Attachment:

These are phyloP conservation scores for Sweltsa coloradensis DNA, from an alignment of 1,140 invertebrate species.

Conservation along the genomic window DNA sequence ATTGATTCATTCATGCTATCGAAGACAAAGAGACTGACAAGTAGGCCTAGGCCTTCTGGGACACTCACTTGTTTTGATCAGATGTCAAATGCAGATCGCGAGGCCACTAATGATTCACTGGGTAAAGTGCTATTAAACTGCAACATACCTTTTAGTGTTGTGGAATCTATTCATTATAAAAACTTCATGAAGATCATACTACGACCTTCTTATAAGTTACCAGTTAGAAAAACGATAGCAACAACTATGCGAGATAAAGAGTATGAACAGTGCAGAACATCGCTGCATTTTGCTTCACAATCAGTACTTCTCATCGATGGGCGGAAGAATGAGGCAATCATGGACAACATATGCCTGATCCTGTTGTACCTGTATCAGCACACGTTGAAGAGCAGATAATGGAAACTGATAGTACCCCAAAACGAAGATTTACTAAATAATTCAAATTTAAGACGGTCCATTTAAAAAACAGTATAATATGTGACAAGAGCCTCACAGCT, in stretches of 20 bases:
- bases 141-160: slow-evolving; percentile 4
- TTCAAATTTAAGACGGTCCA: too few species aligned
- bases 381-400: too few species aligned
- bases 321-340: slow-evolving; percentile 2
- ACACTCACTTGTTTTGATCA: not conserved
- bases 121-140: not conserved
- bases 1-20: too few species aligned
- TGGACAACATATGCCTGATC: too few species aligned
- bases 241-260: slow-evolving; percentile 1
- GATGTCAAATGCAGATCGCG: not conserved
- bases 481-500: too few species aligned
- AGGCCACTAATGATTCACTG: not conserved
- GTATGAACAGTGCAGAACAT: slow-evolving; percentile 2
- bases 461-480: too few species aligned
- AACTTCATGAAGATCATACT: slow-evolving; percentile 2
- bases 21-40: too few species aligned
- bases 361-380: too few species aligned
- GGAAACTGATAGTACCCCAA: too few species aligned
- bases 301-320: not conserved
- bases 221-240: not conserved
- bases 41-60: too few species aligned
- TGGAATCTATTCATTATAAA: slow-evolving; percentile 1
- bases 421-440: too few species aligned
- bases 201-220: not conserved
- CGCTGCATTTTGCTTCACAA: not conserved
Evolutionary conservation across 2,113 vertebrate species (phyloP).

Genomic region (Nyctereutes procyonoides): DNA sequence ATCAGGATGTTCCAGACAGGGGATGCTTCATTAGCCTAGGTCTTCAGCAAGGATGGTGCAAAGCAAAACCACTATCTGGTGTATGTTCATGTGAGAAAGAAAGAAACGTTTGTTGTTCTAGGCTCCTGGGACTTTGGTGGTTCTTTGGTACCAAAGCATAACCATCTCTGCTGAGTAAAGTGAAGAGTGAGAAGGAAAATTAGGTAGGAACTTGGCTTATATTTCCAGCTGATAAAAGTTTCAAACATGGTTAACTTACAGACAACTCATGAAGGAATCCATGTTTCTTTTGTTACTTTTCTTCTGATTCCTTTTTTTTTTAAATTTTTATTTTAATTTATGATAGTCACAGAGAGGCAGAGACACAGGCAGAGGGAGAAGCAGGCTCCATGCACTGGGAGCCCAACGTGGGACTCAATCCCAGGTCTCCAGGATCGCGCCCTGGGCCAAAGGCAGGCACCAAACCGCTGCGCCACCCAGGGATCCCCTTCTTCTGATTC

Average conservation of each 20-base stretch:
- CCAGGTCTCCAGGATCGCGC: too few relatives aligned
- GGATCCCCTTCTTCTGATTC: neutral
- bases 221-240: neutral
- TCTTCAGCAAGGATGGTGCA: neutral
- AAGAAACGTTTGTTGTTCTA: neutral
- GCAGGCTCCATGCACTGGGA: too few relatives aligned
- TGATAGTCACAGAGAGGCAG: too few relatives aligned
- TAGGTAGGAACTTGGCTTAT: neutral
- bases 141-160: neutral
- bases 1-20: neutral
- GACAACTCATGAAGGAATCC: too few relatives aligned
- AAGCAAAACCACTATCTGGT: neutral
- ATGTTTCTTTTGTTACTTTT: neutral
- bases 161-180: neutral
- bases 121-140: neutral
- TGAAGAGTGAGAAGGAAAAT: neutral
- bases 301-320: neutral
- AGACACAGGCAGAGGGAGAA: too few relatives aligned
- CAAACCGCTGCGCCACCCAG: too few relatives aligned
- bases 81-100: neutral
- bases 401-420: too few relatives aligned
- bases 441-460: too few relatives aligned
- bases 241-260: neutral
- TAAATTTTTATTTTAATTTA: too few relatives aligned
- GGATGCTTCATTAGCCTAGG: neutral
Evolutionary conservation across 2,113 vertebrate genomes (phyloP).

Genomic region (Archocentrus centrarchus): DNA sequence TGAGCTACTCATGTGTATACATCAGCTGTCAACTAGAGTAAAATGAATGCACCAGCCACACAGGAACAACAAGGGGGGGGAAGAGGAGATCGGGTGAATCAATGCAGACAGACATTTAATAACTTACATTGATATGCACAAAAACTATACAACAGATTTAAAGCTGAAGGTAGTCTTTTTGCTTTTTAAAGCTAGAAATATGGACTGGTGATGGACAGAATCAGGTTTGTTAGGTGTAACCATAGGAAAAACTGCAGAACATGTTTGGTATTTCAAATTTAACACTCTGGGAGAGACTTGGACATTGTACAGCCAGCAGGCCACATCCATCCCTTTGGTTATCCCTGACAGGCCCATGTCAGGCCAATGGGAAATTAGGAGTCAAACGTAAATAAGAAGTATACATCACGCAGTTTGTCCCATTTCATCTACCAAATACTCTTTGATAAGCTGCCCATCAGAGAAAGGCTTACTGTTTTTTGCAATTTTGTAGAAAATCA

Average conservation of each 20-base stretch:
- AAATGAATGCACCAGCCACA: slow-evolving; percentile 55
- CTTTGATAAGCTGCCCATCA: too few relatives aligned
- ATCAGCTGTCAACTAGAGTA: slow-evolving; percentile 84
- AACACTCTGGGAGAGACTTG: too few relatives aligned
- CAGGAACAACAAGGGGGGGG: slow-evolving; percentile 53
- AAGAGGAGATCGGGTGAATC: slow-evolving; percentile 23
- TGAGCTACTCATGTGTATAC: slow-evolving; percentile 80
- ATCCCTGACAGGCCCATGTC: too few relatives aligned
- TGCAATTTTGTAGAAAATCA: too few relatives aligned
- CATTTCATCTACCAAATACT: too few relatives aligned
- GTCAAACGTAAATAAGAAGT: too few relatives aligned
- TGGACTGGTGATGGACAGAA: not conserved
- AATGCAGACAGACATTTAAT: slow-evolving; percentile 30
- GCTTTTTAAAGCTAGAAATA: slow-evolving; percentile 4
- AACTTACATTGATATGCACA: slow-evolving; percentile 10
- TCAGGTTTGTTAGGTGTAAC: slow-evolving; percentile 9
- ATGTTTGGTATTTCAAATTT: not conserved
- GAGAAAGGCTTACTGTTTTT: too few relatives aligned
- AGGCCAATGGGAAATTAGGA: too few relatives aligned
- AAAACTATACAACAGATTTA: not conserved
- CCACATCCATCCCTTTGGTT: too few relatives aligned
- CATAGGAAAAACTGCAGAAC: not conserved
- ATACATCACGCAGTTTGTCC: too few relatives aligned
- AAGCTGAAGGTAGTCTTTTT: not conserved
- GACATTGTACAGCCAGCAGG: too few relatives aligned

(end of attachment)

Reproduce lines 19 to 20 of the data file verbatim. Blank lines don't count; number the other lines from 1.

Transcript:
- bases 361-380: too few species aligned
- GGAAACTGATAGTACCCCAA: too few species aligned